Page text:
The Return To Innocence

Why do we give ourselves such a hard time when things don’t go as we hoped or expected? We seem to think that by giving ourselves a hard time about choices we made in the past we are somehow preventing ourselves from making bad choices in the future. When we feel out of control, our tendency is to use the past to predict the future. However, when we filter our perspective through a blaming, critical or fearful lens, we are unable to get the lesson that the experience is trying to give us.

When I was younger, my parents divorced leaving me with a fear of being abandoned. I did everything I could to keep that from happening in my life. If I found the fear starting to rise up inside, I would over-react and blame everyone else for my feelings. When that didn’t make things better, I would turn inside to berate myself about not being loveable enough for people to stick around. Then I would go back to ‘working on myself’ so I could become loveable enough, so I wasn’t abandoned anymore. I went back and forth, back and forth, between these two responses feeling out of control and never resolving the underlying issue.

When we want something to be other than it is, we look for evidence that confirms our point of view.

For example, if I diet for 3 weeks and don’t lose any weight, I need to find a way to figure out how to fix my situation so I don’t have to feel the disappointment, shame, or panic that comes from my unmet expectations. This can be difficult to do when we automatically judge ourselves or others as the source of the problem.  This judgment makes someone (usually us) bad and wrong for what we did or how we did it and provides the reason why our expectations were not met. The reality is, we have been doing the best we could do with the level of awareness and understanding that we had. If we had a better way, we would have used it!

The only way to move through this type of experience, and not get stuck needing to ‘justify or explain’ it, is to see ourselves as innocent. When we see ourselves as innocent, and not having a better way to respond until now, we can allow ourselves to recognize our own internal experience. Fully recognizing our feelings of disappointment, shame, or fear allows the old story that someone was at ‘fault’ for what happened to fall away. When we make what happens about us and our OK-ness or worthiness, we never find our way back to ourselves and the support inside that is always available to help us get our needs met. When we stop making what is happening about us, we can step back and mine the gold from what is happening and what the universe is trying to help us with. Life is always pushing us to expand and awaken if we allow ourselves to recognize and act on the messages.

I realized that those I thought that had abandoned me, were simply focused on something else or themselves.

Personally, when I let myself feel and recognize the feelings of abandonment that I was hiding from, I realized that I was the one that was abandoning myself. Not standing up for myself, saying yes out of obligation, or not saying no to what I didn’t want to experience so that others wouldn’t disconnect from me. Once I stopped abandoning myself, those situations where I felt abandoned dropped out of my life. I saw my past self as innocent in the way I responded to fearing abandonment. By allowing myself to fully recognize my experience of feeling ‘abandoned’, I realized that what others did or didn’t do had nothing to do with me. I realized that those I thought that had abandoned me, were simply focused on something else or themselves. It never had anything to do with me anyway.  Only I can abandon myself when I judge myself for what I want or don’t want, or don’t stand up for my inner child.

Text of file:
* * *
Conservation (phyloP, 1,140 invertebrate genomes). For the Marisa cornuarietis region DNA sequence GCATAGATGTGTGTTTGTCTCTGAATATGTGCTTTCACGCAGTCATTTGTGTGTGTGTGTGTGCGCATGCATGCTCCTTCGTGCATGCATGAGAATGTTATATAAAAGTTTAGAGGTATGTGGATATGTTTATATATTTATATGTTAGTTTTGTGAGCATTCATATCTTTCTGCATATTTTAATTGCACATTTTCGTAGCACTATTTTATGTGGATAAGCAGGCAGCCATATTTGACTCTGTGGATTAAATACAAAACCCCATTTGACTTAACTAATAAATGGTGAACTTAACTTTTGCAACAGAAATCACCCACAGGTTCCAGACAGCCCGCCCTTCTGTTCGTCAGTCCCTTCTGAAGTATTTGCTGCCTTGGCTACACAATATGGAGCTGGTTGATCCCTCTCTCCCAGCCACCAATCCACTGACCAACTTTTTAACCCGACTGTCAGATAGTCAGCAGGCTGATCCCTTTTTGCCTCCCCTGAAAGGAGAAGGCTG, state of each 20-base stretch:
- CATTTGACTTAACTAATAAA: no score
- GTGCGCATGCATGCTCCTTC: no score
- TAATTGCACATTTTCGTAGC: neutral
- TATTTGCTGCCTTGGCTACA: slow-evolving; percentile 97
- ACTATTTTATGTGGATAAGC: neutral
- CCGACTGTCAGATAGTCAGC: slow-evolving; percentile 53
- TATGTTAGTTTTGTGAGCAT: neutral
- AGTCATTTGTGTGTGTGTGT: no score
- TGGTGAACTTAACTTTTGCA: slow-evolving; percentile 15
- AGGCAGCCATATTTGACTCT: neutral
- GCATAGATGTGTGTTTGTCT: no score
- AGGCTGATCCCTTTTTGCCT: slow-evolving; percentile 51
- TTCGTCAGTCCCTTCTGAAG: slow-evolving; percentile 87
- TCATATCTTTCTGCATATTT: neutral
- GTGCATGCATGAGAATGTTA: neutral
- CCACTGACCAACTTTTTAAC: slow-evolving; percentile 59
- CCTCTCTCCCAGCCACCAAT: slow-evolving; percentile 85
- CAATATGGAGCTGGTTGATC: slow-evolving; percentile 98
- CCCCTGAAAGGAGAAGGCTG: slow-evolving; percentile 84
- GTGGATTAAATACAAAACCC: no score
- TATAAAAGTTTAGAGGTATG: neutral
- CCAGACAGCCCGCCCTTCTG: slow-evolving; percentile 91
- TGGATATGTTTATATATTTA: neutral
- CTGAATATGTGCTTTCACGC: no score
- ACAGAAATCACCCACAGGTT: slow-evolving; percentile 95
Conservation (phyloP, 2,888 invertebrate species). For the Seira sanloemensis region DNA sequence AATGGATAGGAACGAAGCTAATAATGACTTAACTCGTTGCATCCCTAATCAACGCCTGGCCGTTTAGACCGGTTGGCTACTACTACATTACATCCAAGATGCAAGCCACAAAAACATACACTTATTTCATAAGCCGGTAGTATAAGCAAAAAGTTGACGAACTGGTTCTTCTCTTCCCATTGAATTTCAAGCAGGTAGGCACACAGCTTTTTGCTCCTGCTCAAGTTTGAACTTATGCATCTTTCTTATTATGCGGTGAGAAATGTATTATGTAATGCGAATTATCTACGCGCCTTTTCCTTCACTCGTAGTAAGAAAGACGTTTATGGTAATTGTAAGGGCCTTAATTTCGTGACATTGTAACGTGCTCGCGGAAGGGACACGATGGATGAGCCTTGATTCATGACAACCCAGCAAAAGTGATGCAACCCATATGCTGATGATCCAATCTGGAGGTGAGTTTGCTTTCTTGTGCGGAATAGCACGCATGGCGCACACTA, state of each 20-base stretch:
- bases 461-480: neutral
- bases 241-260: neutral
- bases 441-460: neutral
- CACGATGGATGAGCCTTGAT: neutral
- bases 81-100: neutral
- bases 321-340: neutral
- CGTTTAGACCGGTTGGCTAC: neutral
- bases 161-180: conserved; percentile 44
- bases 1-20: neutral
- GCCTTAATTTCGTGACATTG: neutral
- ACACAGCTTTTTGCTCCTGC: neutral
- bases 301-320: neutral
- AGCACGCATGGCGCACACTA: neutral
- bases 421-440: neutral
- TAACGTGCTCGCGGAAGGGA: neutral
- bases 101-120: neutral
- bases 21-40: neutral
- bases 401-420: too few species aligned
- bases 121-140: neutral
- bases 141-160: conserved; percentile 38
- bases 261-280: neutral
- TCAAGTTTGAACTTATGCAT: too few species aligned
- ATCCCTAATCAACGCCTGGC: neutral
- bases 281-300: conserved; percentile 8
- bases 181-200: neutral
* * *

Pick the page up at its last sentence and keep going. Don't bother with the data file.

When we remember that there is nothing to judge when things don’t go as we expect, we realize that we are not the problem and neither is anyone else. The reality is that things often go differently than we expect, and as long as we honor what feels best to us in each choice we are faced with, we can respond from our most innocent self. Our most innocent self is the best of who we are right now, responding to what is happening in the most self-loving way we can in each moment.

How can you recognize your innocence today?


Wendy Watson-Hallowell | The Belief Coach
Wendy Watson-Hallowell | The Belief Coach
WENDY is passionate about enabling individuals, organizations and communities to value themselves and each other in the ongoing process of change. Wendy has guided hundreds of individuals and over 750+ public and private sector organizations to achieve tangible increases in impact and performance. Her successful practice in mentoring and coaching has led to authorship of the book, ‘Live a Life You Love and Make a Living Doing It’. Over the last 30 years, Wendy’s skills have been honed in leadership roles at MTV Networks, The Rensselaerville Institute, and a variety of community based projects in her town. In 2015 she launched BeliefWorks and offers Belief Coaching as a way to address the root cause of what limits the results we can achieve both personally and professionally. This is an 'upstream' solution to change. Instead of changing limiting behavior, she focuses on changing the limiting beliefs that drive that behavior. In all cases, her clients and partners speak to the specific increases in achievement that her consulting, coaching and partnership roles make possible.

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